Uranium prices currently remain below $40 per pound, which is less than the cost of producing the raw material at most US mines. But Glacier said he believes the milling process he is promoting could turn a profit at uranium prices of $40.
While Western has no plans to mine cobalt and none is currently being produced in Utah, Glasier said he has received inquiries from various prosectors interested in processing cobalt ore at the now proposed Green River mill.
“If you look at Utah’s mineral maps, there are a lot of cobalt deposits. I don’t know how good they are,” he said. “But people came up to us and said, ‘If you’re going to build the processing plant, would you consider putting in a cobalt loop?’ And we said, ‘Sure, we’re going to work that into the circuit.’ …. It won’t cost much more. The front end of a processing plant is about the same for any metal you reclaim.”
But uranium would be the main attraction at the Green River mill, where Glasier plans to demonstrate a new process for separating uranium oxides from ore that he believes would outperform the existing White Mesa mill.
“This mill will be far more technologically advanced,” Glasier said. “Because of the technology we have, the cost of production will be far lower.”
The operation would use a process called ablation, or “kinetic separation,” in which the ore is concentrated as it’s mined, so less ore needs to be processed at the mill, Glasier said.
“It’s a technology that uses any type of secondary mineral deposit where the mineral coats the sand,” he said. “This is the case with virtually all uranium-vanadium deposits in Utah and Colorado.”
The idea is to subject the ore to water under high pressure.
“Basically, it’s pushing these grains of sand against each other at high speeds. It blows off that layer of minerals and then we just screened out the clean sand that has no mineral in it,” he said. “It’s a patented process, but it’s very simple.”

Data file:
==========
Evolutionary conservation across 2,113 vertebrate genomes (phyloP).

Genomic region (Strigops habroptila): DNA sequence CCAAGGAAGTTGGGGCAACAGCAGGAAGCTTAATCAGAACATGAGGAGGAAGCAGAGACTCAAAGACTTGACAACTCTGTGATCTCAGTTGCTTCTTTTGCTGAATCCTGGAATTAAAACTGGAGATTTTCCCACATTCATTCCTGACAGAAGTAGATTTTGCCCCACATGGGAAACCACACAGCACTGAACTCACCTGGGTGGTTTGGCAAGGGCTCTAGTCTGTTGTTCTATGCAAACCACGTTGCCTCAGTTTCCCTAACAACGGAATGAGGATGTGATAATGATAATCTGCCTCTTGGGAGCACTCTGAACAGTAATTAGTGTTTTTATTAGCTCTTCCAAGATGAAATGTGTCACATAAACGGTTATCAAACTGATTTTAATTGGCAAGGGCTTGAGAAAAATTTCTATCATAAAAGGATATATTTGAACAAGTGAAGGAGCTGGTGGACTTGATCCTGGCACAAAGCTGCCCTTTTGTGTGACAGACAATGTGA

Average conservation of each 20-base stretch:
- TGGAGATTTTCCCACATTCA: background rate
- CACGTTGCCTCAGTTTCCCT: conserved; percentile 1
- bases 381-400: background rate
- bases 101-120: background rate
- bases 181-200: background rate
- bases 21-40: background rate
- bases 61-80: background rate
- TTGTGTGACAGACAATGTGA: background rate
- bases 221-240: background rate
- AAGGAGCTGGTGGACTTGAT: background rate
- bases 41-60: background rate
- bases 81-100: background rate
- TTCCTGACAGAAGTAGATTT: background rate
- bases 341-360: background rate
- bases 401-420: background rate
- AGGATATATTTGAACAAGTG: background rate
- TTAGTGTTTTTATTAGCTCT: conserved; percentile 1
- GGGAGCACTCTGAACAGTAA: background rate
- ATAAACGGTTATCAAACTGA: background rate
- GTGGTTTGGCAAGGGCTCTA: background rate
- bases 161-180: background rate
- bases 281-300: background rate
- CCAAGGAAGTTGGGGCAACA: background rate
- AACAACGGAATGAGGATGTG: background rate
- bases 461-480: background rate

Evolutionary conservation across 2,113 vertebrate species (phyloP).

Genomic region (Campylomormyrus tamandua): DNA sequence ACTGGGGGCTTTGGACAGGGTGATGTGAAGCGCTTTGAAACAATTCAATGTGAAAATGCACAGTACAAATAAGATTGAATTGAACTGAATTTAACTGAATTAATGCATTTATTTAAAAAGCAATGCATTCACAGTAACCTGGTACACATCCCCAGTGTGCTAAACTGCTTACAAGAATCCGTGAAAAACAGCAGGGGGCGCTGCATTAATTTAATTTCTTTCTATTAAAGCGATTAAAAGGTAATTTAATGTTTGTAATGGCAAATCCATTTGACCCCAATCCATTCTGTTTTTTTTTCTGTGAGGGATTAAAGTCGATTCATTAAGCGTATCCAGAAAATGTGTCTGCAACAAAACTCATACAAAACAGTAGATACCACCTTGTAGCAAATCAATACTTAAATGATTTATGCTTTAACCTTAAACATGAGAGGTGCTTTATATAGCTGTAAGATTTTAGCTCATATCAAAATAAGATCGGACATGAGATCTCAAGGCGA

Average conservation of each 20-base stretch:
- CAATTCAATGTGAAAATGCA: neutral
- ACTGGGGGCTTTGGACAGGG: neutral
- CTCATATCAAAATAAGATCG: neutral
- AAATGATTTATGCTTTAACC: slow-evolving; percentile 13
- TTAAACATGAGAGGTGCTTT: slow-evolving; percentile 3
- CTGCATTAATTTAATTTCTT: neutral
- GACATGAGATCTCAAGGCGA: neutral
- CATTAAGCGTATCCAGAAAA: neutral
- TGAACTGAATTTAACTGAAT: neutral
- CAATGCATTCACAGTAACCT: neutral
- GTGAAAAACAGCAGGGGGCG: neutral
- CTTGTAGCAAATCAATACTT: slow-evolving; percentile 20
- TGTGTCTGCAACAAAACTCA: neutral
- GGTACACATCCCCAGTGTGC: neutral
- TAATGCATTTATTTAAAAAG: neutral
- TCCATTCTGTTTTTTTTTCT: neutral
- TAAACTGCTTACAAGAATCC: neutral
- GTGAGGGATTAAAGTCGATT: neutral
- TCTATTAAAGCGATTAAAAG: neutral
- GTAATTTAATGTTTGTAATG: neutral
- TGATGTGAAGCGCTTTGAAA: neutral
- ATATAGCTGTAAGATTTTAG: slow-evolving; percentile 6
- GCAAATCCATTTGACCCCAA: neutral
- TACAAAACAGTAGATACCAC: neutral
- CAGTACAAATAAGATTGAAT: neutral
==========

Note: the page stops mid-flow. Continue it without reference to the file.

This process would increase the concentration of uranium in the ore by a factor of eight, which would then be shipped to the mill while the rest would be returned to the mine.
“So out of every seven tons that you take out of the mine, only one ton goes through the mill’s chemical process to purify uranium and vanadium,” Glasier said. “That’s why it’s so much better ecologically. When you add chemicals, you end up with toxic residues from the mill that you have to dispose of in specific ways.”
That sounds good on paper, but Thurston suspects Western will face regulatory hurdles that could significantly increase its processing costs. The proposed process would create two waste streams, one at the mine and one at the mill, both of which would likely be classified as overburden under the Atomic Energy Act, she said.
“Uranium tailings have to be disposed of in a very sophisticated storage facility. This is where our opposition came into play. It’s not about the technology. It’s good for them to innovate and there are benefits when they do it right,” Thurston said. “What we have been concerned about is the creation of two new waste streams for which they are asking for a full blanket exemption from regulation. That is not OK. You would have to get a license.”
https://www.sltrib.com/news/environment/2023/01/25/uranium-mill-mine-proposed-emery/ Uranium mill and mine proposed for Emery County